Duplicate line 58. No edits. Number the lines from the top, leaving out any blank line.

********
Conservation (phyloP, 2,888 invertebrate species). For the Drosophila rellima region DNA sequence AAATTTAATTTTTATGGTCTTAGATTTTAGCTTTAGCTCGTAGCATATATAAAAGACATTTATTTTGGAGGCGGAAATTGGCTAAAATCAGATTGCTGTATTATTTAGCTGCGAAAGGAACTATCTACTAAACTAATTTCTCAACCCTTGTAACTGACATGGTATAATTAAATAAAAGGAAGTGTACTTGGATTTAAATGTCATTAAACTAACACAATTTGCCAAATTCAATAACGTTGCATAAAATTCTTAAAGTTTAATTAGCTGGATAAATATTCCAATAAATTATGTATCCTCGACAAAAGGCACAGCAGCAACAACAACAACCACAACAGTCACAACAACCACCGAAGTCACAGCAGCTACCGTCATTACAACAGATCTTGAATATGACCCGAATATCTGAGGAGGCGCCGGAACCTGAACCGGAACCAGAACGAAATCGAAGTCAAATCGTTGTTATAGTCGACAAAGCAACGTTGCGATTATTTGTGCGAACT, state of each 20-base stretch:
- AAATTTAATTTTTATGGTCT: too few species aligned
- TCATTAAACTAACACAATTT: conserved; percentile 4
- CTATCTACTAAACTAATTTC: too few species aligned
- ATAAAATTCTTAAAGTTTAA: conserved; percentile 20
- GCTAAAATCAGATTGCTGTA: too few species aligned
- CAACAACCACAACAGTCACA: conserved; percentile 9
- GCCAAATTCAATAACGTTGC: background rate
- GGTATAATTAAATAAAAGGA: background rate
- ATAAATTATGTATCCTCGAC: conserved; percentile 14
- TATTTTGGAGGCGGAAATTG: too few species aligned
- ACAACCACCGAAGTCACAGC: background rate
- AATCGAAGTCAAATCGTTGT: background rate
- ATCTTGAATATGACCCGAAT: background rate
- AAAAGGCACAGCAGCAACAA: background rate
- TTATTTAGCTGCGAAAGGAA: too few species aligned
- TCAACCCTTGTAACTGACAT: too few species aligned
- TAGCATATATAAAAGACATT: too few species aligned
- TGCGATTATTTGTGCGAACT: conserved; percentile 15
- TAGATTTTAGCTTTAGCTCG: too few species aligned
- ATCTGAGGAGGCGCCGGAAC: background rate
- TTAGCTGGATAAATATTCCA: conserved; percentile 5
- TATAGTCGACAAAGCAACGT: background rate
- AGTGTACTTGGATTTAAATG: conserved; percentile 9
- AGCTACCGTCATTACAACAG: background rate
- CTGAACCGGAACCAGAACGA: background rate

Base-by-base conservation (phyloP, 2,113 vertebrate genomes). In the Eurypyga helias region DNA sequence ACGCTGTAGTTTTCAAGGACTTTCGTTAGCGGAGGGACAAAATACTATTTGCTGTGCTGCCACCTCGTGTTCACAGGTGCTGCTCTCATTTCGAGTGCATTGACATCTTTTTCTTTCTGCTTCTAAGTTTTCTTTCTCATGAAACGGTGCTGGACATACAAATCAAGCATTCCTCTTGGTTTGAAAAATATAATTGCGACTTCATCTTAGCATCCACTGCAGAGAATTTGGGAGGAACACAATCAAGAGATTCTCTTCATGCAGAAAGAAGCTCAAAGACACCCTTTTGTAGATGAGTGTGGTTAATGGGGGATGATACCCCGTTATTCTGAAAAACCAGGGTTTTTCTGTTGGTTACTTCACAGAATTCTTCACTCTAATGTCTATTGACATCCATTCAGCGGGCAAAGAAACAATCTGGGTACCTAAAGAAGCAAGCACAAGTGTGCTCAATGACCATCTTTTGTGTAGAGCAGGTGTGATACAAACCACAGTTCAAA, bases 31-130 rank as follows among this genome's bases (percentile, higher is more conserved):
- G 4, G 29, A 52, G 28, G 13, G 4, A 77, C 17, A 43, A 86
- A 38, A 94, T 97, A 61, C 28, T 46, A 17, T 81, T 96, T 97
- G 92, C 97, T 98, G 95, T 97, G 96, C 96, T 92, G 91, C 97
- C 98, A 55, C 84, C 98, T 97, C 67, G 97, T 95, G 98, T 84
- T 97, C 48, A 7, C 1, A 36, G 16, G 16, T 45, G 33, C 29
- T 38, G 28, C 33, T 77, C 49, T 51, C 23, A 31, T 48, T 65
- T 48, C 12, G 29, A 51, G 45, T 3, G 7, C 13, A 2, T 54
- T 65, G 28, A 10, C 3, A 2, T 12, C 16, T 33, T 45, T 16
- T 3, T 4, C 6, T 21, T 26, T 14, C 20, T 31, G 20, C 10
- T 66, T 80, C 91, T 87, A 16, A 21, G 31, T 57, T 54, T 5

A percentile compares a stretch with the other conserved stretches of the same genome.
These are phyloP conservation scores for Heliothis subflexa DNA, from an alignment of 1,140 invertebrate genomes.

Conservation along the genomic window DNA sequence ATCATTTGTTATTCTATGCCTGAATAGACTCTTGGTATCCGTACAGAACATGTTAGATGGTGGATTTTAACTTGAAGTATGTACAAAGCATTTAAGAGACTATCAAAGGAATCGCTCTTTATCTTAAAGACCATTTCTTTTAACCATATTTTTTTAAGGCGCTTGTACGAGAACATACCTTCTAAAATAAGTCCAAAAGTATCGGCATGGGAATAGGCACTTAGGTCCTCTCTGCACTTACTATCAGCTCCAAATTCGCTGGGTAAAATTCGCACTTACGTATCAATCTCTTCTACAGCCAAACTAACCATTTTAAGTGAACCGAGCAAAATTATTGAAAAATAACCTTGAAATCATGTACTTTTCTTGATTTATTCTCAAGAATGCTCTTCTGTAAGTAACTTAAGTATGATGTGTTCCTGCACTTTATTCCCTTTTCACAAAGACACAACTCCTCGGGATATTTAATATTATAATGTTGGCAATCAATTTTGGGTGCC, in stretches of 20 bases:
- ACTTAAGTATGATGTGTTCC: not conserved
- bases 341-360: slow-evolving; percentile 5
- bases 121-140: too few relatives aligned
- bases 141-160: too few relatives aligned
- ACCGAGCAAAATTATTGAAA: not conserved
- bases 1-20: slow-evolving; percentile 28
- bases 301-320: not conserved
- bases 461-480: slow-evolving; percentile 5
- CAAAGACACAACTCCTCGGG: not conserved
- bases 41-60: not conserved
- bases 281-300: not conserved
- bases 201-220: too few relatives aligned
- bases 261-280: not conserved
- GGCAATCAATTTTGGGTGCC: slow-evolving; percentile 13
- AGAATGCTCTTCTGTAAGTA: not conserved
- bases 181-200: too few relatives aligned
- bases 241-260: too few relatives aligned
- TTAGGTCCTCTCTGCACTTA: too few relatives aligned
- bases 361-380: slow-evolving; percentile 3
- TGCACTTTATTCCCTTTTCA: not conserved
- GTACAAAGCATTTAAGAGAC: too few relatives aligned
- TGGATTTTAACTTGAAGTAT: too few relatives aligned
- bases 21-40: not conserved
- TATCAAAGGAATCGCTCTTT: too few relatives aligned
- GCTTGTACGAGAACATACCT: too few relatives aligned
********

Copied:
- TTAGGTCCTCTCTGCACTTA: too few relatives aligned